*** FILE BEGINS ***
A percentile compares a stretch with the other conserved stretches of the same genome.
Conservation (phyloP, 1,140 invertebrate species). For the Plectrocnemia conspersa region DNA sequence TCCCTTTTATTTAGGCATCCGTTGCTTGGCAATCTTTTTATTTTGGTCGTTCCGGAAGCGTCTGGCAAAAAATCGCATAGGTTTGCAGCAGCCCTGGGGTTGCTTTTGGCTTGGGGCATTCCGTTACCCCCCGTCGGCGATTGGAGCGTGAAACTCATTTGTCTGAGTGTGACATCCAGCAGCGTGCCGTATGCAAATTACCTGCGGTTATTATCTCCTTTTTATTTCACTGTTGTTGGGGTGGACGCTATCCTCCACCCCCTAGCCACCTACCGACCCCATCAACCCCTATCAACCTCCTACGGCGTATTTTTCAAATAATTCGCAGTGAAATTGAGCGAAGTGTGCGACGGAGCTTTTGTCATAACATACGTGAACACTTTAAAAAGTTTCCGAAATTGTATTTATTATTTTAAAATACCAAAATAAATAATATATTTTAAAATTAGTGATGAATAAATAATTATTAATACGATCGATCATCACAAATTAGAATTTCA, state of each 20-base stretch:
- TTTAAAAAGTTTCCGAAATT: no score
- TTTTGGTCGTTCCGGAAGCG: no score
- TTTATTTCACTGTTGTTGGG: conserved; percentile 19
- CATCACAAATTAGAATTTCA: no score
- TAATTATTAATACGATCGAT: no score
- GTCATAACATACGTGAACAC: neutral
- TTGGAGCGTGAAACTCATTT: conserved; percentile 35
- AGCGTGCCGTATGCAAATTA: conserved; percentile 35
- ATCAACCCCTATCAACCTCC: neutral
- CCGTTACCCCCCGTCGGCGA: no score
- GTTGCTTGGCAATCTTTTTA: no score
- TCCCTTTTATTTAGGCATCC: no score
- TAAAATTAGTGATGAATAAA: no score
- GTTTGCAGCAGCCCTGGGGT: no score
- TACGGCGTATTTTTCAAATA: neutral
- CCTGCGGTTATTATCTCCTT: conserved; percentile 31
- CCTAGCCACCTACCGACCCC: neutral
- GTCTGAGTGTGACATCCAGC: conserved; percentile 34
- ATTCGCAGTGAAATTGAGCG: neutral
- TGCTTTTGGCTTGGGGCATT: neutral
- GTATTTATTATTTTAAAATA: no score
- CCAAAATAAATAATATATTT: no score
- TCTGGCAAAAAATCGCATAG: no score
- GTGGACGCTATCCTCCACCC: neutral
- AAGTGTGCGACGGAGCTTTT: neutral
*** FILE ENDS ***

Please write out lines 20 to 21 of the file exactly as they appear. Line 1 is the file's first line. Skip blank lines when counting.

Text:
- GTCTGAGTGTGACATCCAGC: conserved; percentile 34
- ATTCGCAGTGAAATTGAGCG: neutral